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States' Rights Come to Security Forefront

Massachusetts' new data protection law reaches beyond its borders. Are you ready?

The new Massachusetts data security law, 201 CMR 17.00, is a prime example of the increasingly aggressive role states are taking to protect their citizens. More than 40 states have data breach notification laws already on the books--a trend that started with California's SB 1386 but certainly didn't end there. Much like those other laws, Massachusetts' has impact beyond the state's borders and could spur similar legislation in other states.

Federal action is also a distinct possibility.

If you hold personal information on a Massachusetts resident, you were on the hook as of March 1. The question for security groups is, How do we comply with the myriad state-mandated data security laws without putting an undue burden on the business? And comply you must, because CMR 17.00 raises the stakes in terms of potential penalties. The law will be enforced, quite literally, in the breach, and companies can potentially be fined $5,000 per violation and per record lost. One stolen laptop loaded with a database containing the names and Social Security numbers of 200 Massachusetts residents puts you in the hole for a cool million.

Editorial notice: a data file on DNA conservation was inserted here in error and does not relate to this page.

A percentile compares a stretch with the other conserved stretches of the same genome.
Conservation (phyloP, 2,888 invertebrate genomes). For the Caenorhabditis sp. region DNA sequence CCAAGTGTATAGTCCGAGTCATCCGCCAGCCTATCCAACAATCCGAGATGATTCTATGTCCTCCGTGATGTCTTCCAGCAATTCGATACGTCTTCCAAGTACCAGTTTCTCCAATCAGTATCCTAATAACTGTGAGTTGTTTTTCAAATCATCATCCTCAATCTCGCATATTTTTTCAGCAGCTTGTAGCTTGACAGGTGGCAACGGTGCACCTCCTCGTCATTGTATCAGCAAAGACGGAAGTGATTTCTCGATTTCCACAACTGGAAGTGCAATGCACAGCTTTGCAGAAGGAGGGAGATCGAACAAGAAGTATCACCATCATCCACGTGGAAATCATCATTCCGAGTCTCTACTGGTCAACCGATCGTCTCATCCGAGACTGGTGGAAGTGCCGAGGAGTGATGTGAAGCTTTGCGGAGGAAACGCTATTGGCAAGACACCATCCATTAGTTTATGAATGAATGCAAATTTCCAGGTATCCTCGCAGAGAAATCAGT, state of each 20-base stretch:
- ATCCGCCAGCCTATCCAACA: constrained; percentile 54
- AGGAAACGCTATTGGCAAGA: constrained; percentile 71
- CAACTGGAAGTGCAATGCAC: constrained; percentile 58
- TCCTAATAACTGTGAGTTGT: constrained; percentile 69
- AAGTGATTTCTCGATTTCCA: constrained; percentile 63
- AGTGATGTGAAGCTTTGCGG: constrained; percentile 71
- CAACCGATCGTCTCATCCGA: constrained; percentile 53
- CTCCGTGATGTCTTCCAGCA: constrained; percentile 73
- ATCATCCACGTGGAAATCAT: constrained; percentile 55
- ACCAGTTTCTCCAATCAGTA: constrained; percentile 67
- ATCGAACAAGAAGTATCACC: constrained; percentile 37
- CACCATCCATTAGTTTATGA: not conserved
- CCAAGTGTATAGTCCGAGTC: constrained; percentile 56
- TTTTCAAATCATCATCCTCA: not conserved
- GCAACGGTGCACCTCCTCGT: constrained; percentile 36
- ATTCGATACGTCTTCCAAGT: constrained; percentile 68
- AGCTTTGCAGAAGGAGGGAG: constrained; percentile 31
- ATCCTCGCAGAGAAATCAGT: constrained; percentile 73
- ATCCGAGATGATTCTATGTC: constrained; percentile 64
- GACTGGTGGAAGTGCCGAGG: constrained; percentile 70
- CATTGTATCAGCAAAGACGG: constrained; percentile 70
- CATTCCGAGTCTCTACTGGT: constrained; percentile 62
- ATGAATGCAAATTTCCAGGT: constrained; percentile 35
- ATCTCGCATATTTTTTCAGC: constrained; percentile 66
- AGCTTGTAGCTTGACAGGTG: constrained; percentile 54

The Massachusetts law isn't remarkable in its overall requirements, but it is special in two areas. First, it requires businesses to attest that they have a working data security program in place to protect any personally identifiable information (PII) they've collected from state residents. Companies must maintain a comprehensive written information security program (WISP) that includes "technical, administrative, and physical safeguards" to protect PII. Covered businesses range from neighborhood dry cleaners to Fortune 100 companies, but the law stipulates that the program be appropriate to the size and resources of the business.

The Massachusetts law also stands out by mandating encryption of data in motion and at rest, including on laptops and other portable devices like smartphones, USB drives, and MP3 players. That's going to be a sticking point for many shops; our InformationWeek Analytics State of Encryption survey found we're still moving in fits and starts despite the momentum that compliance frameworks like PCI have generated. While 86% of the 499 business technology professionals responding to that poll employ some encryption, 31% of those respondents say it's just enough to meet regulatory requirements. Only 14% characterize their encryption as pervasive, and just 38% say they encrypt mobile devices.

That puts a majority of respondents on a collision course with CMR 17.00.

Other directives cover, in fairly general terms, most of the areas you'd expect: secure authentication and access controls; firewalls; up-to-date patching and endpoint anti-malware protection; and user training in the technologies, policies, and proper handling of PII. In addition, an individual or a team must be named the official data security coordinator. This person is charged with the plan's initial implementation, training of those involved, as well as with ongoing testing and evaluation of the WISP to ensure it evolves as business realities change. The coordinator also must assess third-party service providers' ability to comply.

Companies must file their WISPs with the state to show that they have data security programs in place and confirm that they're compliant. That's critical, because there's no other auditing or oversight mechanism.